Luc Besson Found Guilty of Plagiarizing ‘Escape From New York’ in ‘Lockout’ Court Case
Back in 2012, Luc Besson co-wrote and produced the sci-fi action flick Lockout — better known to some as Space Jail, a title affectionately bestowed upon the film by the good people of the internet. If you saw the film — or even just the trailer — then you probably noticed some very obvious similarities between Lockout and Escape From New York, John Carpenter’s classic film that basically has the same plot. You weren’t the only one.
Lockout takes place in a dystopian future, in which a man (Guy Pearce) sent to prison for a crime he didn’t commit agrees to help save the president’s daughter from a space jail taken over by dangerous prisoners. It’s not entirely dissimilar from Escape From New York, in which Kurt Russell’s protagonist has to rescue the president from Manhattan, which has become a massive prison overrun by inmates.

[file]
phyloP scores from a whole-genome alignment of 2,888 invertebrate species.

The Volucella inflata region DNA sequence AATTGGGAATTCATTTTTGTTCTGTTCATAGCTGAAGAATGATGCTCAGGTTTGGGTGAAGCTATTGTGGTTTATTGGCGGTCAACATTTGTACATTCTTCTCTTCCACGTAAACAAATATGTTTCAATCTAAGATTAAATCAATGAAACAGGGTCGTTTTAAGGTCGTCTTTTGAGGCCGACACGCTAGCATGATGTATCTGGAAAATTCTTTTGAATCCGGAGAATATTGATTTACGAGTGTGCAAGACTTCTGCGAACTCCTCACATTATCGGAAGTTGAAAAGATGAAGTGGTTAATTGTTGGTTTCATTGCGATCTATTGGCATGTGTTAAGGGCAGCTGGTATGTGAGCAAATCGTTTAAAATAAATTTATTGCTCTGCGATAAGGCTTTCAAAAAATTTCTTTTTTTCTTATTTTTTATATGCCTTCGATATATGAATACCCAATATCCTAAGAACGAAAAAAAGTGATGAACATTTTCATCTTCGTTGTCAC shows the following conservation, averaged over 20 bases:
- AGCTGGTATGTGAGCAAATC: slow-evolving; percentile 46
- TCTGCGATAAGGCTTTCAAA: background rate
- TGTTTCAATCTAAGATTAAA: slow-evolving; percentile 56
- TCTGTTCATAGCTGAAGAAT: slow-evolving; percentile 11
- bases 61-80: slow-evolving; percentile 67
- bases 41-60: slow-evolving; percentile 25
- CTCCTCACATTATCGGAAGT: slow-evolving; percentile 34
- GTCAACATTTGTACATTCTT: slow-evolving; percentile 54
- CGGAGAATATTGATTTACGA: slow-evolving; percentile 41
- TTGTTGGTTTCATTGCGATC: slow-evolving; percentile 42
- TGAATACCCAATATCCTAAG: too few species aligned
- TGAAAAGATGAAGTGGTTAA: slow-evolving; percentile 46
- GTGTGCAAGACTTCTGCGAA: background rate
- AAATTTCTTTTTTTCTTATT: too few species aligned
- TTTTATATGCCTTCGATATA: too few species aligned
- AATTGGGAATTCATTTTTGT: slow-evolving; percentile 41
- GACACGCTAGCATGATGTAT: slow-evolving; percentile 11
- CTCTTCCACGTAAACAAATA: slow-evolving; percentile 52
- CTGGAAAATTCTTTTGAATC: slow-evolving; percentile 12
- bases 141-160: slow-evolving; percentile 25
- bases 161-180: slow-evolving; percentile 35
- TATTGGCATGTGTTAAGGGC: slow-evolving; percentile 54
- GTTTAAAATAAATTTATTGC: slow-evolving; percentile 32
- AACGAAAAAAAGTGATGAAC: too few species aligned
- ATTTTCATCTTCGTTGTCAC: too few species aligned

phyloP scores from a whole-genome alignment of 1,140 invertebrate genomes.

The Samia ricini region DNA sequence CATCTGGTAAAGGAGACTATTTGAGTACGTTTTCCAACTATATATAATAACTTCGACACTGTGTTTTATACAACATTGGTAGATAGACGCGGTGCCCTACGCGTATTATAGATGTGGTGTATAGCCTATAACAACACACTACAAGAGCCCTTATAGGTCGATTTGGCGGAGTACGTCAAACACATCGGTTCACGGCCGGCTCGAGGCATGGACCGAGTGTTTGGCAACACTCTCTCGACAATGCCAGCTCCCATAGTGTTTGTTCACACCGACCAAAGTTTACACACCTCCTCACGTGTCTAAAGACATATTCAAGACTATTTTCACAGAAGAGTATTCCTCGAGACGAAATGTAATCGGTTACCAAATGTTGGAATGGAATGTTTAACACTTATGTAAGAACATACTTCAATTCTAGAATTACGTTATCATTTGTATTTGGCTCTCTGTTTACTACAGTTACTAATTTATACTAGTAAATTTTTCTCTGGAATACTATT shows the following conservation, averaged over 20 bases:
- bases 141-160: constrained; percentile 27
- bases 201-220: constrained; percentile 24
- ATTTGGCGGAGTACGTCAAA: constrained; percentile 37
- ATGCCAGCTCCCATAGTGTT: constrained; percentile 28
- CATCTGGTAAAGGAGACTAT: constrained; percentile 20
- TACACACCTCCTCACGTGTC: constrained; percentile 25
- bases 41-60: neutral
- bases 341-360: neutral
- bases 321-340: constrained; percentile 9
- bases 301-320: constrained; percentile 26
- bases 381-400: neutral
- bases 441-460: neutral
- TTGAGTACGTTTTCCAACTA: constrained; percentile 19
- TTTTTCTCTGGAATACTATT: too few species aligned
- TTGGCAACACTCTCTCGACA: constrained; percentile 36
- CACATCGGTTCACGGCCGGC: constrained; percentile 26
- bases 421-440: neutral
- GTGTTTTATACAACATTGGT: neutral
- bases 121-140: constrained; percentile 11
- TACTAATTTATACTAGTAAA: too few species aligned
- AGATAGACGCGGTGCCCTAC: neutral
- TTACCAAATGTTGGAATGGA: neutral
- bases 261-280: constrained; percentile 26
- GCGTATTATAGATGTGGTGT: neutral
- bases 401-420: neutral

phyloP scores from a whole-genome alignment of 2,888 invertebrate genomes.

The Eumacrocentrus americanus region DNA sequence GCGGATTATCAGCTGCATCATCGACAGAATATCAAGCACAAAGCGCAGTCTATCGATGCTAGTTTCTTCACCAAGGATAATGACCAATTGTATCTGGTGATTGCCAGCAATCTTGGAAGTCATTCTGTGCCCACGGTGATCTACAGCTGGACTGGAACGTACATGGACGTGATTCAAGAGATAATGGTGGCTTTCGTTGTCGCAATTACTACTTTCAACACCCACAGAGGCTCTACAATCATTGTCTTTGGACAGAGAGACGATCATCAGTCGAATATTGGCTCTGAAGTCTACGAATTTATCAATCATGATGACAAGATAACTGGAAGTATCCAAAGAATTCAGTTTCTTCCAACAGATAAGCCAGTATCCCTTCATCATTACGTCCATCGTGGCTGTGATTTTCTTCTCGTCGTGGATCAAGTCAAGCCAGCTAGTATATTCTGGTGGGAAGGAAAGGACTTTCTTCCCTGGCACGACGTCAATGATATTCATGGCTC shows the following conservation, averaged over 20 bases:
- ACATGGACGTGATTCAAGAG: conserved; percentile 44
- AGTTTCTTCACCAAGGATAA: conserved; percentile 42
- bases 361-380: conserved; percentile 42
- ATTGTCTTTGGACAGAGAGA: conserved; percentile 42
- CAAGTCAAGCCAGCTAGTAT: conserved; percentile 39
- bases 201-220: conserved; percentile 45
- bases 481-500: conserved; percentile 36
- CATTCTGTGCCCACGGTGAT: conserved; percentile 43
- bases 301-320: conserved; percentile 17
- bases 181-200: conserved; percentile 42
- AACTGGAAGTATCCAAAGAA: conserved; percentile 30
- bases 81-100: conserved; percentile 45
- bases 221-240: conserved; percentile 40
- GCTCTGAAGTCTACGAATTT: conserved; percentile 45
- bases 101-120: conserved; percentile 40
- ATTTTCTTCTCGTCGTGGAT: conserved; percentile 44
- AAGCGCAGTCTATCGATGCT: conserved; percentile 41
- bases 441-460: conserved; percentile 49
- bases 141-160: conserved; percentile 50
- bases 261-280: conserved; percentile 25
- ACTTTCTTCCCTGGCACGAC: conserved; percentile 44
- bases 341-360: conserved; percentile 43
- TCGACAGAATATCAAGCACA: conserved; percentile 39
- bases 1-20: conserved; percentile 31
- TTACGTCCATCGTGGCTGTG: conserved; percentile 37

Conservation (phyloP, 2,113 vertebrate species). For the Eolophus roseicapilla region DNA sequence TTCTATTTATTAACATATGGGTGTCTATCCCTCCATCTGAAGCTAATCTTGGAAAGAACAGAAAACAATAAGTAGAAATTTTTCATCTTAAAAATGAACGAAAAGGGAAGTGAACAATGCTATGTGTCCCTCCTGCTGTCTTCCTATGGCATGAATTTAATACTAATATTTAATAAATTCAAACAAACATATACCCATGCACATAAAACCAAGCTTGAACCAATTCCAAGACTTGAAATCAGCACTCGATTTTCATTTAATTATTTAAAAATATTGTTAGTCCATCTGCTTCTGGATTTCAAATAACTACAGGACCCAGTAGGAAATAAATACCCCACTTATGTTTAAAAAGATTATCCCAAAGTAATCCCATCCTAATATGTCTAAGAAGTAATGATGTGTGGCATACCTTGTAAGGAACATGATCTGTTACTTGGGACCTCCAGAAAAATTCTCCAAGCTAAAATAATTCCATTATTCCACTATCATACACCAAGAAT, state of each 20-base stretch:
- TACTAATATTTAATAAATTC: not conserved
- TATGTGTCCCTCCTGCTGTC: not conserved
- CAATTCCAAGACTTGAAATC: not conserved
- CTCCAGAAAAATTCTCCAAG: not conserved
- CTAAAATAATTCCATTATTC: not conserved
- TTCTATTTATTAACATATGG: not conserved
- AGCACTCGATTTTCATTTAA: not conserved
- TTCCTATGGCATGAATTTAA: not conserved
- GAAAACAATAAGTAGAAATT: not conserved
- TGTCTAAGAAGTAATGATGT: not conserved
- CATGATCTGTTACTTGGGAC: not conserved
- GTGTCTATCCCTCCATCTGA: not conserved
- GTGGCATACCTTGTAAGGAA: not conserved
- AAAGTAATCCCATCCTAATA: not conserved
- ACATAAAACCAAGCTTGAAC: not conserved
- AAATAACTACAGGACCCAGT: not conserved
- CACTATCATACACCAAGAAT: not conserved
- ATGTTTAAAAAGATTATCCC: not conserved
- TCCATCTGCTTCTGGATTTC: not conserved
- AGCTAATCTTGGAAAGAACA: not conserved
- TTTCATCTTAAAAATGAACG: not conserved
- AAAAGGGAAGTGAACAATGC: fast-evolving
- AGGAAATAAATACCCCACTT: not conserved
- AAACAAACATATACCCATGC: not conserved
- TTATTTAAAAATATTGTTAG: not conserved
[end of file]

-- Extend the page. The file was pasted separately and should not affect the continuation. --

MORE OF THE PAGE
According to Yahoo!, a French court has found Besson guilty of plagiarism, noting that Lockout “massively borrowed key elements” from Carpenter’s 1981 classic. Despite some differences between the two films, the judges found there to be too many similarities, including protagonists that “got into the prison by flying in a glider/space shuttle, had to confront inmates led by a chief with a strange right arm, found hugely important briefcases and meet a former sidekick who then dies” — among other elements.
The court has officially ruled that Besson must pay $500,000 to John Carpenter for the plagiarism.